The Healthy Adult is oriented toward the realities of the world and has the capacity to make accurate, informed appraisals of everyday situations that are not distorted by simplistic thinking or jumping to conclusions that are not adequately based on information and evidence. This includes facing painful aspects of reality and not denying or distracting from them through coping modes. Associated with this is the ability to use information obtained to provide the basis for engaging in rational, and practical problem-orientated behavior, and responsibly performing the practical tasks that are part of effective living in all important life areas. This involves recognizing and identifying problems of all kinds, and taking steps so solve them in a mature way. This requires the skills of searching for and obtaining information relevant to understanding a problem, evaluating sources of information, evaluating options for action, and planning and evaluating the chosen actions (d’Zurilla and Nezu, 1999).

Agency and Capacity for Taking Responsibility

Healthy Adult maturity includes taking responsibility for one’s actions. This is associated with a sense of agency, feeling motivated and able to act in one’s own interests or according to one’s own values. This includes the capacity to make and keep commitments (Rogers, 1961). These are all aspects of integrity – being consistent and trustworthy, and acting with a clear moral compass that is grounded in an authentic sense of self. This is founded on metacognitive capacity because when individuals behave impulsively or automatically without reflection, they may have difficulty accepting responsibility for their actions. Flipping from one mode to another creates inconsistency. Individuals in a default coping mode such as an overcompensator are not fully in touch with their own needs and experience and the needs and experience of others; they may act consistently but usually in a manner that is inflexible and lacks integrity.

Emotional Connection and Tolerance

The capacity to be humanly (emotionally) present and intelligently engaged with what has meaning and feels authentic is based on “openness to experience” (Rogers, 1961, p. 115). This means being in touch with one’s personal needs and emotional responses to situations and being able to tolerate the emotions experienced. Coping modes interfere with this, causing what Conway (2005, p. 606) calls “episodic inhibition,” that is inhibition of the part of autobiographical memory system that is connected to emotions and early schemas. The Healthy Adult has access to these emotions, but can exercise discrimination and self-control with respect to how needs, emotions and concerns are expressed. Openness to emotions also includes positive emotions, which get shut down by episodic inhibition, and allows in experiences such as gratitude and personal meaning.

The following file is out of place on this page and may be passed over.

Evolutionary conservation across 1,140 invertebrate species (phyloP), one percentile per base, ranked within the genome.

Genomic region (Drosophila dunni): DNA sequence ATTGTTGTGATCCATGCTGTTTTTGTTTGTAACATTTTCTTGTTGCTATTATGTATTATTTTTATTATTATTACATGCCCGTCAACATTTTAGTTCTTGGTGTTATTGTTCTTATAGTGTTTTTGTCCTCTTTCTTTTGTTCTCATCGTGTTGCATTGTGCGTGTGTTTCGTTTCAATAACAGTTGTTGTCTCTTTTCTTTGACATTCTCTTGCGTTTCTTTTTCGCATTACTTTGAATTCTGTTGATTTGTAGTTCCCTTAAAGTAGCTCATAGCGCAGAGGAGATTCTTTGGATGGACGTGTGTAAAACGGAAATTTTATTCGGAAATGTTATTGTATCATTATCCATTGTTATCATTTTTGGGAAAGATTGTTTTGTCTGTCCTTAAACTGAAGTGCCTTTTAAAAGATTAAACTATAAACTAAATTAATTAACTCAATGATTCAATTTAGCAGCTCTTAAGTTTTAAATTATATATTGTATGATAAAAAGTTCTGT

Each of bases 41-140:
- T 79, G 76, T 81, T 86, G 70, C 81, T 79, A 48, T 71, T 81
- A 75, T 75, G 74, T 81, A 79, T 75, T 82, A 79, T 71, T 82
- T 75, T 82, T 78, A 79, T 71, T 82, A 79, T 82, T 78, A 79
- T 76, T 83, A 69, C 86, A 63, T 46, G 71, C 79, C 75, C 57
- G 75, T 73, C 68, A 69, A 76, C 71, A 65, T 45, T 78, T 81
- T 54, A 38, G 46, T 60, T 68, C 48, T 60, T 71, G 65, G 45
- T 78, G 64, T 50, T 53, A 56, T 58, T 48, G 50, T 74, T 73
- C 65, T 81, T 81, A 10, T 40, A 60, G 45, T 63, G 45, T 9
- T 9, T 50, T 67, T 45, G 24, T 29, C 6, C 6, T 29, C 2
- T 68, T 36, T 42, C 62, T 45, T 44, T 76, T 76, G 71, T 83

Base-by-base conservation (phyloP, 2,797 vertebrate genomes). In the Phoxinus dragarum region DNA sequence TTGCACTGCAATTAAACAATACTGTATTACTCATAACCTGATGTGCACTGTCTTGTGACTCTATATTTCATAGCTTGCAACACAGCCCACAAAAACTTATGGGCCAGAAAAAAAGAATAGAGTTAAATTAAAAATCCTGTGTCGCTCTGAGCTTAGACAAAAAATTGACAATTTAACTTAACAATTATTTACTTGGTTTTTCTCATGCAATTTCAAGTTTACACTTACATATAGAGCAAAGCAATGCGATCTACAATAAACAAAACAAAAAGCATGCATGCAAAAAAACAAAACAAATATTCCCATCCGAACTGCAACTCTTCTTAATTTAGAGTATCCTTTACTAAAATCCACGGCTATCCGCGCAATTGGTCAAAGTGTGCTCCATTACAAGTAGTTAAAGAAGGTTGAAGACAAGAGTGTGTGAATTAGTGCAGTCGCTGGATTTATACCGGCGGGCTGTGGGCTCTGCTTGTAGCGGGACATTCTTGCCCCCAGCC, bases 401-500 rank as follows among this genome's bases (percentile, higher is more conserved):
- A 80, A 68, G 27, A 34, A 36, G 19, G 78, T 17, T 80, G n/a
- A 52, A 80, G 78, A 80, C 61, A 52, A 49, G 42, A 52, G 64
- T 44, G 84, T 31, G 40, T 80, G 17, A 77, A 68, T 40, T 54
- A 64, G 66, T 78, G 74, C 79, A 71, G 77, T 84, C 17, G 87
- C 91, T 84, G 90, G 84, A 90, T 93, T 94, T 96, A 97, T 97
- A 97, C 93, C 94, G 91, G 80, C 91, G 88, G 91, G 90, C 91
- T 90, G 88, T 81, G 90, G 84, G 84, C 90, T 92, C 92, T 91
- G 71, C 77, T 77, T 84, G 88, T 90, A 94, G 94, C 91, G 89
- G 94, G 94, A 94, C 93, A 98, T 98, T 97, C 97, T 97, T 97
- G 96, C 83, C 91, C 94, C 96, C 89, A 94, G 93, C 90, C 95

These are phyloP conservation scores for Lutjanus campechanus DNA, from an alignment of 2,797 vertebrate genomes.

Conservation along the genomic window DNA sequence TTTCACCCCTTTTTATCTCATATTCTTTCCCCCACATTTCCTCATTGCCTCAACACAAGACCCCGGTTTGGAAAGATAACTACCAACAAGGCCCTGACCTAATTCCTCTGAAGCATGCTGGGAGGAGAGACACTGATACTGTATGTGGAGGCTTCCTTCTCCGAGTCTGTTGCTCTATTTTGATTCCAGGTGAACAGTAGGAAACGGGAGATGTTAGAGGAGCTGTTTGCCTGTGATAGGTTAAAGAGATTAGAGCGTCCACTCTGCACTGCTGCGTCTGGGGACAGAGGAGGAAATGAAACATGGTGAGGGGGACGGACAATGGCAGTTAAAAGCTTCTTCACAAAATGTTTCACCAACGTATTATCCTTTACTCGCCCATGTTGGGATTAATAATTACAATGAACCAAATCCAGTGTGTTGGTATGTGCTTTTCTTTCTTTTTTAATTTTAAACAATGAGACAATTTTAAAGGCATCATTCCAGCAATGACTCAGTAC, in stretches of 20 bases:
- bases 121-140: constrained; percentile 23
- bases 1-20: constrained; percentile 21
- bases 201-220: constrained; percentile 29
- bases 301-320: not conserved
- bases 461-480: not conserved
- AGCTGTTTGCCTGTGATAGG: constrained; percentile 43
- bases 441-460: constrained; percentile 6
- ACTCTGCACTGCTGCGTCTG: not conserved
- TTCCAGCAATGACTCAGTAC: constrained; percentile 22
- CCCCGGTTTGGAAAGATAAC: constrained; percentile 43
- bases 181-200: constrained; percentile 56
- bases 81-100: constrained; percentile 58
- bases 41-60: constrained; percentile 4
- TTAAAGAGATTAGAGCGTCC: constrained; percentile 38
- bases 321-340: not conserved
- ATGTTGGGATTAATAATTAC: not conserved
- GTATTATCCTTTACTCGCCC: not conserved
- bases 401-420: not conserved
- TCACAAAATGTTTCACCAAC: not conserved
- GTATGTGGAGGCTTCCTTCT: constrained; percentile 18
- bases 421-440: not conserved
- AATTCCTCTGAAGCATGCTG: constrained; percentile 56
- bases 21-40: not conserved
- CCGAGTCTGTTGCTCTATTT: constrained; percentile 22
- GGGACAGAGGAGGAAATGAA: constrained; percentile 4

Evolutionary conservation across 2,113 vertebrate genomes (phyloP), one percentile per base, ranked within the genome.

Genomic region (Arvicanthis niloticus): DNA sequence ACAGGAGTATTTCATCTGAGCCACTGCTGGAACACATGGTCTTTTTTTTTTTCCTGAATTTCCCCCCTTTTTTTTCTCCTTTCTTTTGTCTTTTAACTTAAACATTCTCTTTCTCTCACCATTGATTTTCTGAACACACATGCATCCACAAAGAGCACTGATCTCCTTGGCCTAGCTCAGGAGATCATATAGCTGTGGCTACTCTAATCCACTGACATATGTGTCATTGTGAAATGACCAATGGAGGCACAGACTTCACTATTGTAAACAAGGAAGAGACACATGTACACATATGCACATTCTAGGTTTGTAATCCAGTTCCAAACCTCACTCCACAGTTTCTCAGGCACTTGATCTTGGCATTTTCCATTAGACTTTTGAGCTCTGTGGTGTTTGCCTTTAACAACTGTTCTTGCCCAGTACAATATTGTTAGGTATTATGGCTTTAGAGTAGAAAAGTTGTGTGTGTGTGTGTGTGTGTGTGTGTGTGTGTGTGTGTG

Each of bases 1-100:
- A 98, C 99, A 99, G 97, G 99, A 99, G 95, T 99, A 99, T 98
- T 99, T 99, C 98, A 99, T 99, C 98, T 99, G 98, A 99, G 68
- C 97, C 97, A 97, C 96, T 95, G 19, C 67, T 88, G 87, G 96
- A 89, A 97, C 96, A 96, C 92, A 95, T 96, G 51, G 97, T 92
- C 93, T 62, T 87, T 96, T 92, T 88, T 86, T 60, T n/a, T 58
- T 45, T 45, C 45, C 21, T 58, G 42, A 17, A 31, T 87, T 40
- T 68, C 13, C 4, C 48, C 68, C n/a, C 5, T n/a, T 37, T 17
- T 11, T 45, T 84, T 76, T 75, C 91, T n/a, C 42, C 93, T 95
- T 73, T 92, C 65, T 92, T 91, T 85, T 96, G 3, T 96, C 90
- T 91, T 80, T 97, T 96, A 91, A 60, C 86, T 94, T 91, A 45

Reciprocity, Congruent Communication, and Democratic Values

The reciprocity principle is the basis for being able to engage in mature relationships in which there is mutual respect. This is at once a value and capacity. As a value, it means a commitment to having the same level of respect for the needs, perspectives, and experience of oneself and of others. As a capacity, it means being able act consistently on that basis. Combined with emotional connection and tolerance, this allows for congruent communication of experiences and needs, and mature reciprocity in interpersonal interactions and the ability to make respectful compromises in conflict situations. This is the foundation of assertiveness training, a well-established approach in CBT (e.g., Alberti and Emmons, 2008). The reciprocity principle is also the basis of democratic values toward the broader society in which one lives, with a capacity for acceptance and absence of prejudice toward others on the basis of ethnicity, culture, religious affiliation, political affiliation, sexual orientation etc.

A Coherent Sense of Identity